Wednesday 21 November 2012

Nice noises

Amongst my fondest memories of my music professor Ian Kemp was his disarming way of poking fun at musicological seriousness. On receiving well-intentioned but jargon-filled explanations for musical moments, he would sometimes say, "yes, that's interesting.. but maybe it's just a nice noise". It stopped people in their tracks because the niceness of the noise was somehow absent in its technical descriptions. He could, of course, be deeply serious and technical too, but he knew the importance of popping his own bubble.

Music is good at bubble-popping. I've found it invaluable in my current work simply because however carried-away I get with hubristic and idealistic explanations for learning, technology or society, they rarely go anywhere in explaining the extraordinary experience of music. Music will always ask questions which show up the holes in any explanation. That keeps me moving on, never settling on any uber-formula for education. But in moving me on, I am driven to search for some new formula.

That's where I am at the moment. I am thinking about  'nice noises'. I wonder if a nice noise is like being poked in the stomach. What do I feel? Wow! I'm arrested (as I was listening to Beethoven in the car this morning). My whole body feels a sensation quite unlike any other kind of sensation. It's most like sex or eroticism (another of Kemp's interjections was "music's all about sex, you know"), but it is more cerebral than that, more controlled. But the most remarkable thing about it is that in experiencing it, I know something of the experience of others hearing it too. I think now (after musing about parody and the body, this is the most important thing: the social awareness that arises from visceral experience.

It is shared absence. Academic explanation is a way of trying to determine the absence. But equally (and perhaps more authentically) so is just to say "wow!" or to smile, or to inhale. And indeed, all those bodily responses themselves carry their own 'social awareness' (we know what it feels like for others to inhale; when others smile, we know what it means, etc). Something deeply recursive goes on here. It's interesting me to think that much of the power of orgasm can be thought of in the same way - but that's another post!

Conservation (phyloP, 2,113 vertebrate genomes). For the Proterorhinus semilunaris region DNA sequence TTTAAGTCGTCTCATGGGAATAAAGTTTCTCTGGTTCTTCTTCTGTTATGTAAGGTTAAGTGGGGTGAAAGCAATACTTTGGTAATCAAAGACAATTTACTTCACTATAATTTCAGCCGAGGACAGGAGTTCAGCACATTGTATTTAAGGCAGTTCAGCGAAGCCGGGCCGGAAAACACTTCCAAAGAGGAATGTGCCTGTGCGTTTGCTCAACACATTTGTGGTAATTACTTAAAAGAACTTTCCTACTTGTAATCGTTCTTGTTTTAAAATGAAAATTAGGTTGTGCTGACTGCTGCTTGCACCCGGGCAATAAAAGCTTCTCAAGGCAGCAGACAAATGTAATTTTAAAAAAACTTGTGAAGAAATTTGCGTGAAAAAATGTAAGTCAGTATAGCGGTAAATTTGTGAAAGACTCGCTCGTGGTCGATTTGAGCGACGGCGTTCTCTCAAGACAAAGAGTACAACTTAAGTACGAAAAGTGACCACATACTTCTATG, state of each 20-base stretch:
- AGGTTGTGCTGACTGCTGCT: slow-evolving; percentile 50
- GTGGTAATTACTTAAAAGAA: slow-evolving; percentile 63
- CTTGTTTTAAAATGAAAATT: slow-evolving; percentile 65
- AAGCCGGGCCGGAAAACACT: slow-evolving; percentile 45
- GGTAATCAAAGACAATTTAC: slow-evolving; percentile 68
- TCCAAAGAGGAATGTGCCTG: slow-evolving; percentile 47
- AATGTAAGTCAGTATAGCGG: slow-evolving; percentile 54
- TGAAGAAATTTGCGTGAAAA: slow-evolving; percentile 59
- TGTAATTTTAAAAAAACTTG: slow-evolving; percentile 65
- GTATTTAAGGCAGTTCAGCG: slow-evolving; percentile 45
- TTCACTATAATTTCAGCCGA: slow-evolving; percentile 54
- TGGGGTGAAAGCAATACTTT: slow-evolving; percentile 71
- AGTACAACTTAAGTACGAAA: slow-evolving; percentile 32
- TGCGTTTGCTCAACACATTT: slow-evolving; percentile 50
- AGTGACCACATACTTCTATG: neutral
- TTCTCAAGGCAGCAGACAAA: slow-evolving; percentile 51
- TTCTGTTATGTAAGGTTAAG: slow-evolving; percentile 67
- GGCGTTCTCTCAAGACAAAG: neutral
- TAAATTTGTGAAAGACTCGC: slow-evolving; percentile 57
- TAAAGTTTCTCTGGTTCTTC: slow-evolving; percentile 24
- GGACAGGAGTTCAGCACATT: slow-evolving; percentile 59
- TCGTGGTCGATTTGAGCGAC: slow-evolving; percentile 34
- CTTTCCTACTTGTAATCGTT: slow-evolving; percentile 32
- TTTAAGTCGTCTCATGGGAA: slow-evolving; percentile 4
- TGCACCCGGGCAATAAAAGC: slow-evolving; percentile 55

But the moments of 'nice noise' do not come out of nothing. There is structure, melody, rhythm, harmony all of which contrive to create extraordinary moments. There is a definite ebb-and-flow of physical sensation, a development of anticipation. Again, in analytical discourse about music, this ebb-and-flow is poorly accounted for (often meaning that music which doesn't fit analytical models is disparaged).

I will explore this in a later post, but at this stage, it is interesting to think that moments of motivic repetition can become dull if over-mechanical. Dull-ness too is a physical sensation. But what causes it? If there is a game that is played between listeners and the music, then that game probably involves a continual coordination of  anticipations with what is heard. An expectation is a choice out of possibilities. In game-theoretical terms, the choice would arise from identifying an equilibrium point.

I'm going to speculate that when we are engaged in music, we can identify our anticipations because we can identify our equilibrium points. The mechanism whereby this happens has something to do with what's not there rather than what is (see Ambiguity and suggestion is the food of engagement.

But if patterns are asserted over and over again, the positive choices (the things that are there) can be felt over the things that are not. That means that it becomes harder to identify equilibrium points; it becomes harder to choose an anticipation (this sounds awkward and probably needs unpacking, but bear with me!). This produces what I'm thinking of as an 'equilibrium crisis' where distinctions between anticipations break down. That too has a physical component. From the absence of the crisis comes something new: a new idea, a new motif. This is the moment of disruption, either through rhythm, harmony, melody, etc.

There's more to say here regarding music. But at the same time there's something to say about the experience of learning, which (along with sex!) has remarkable similarities to the experience of music.

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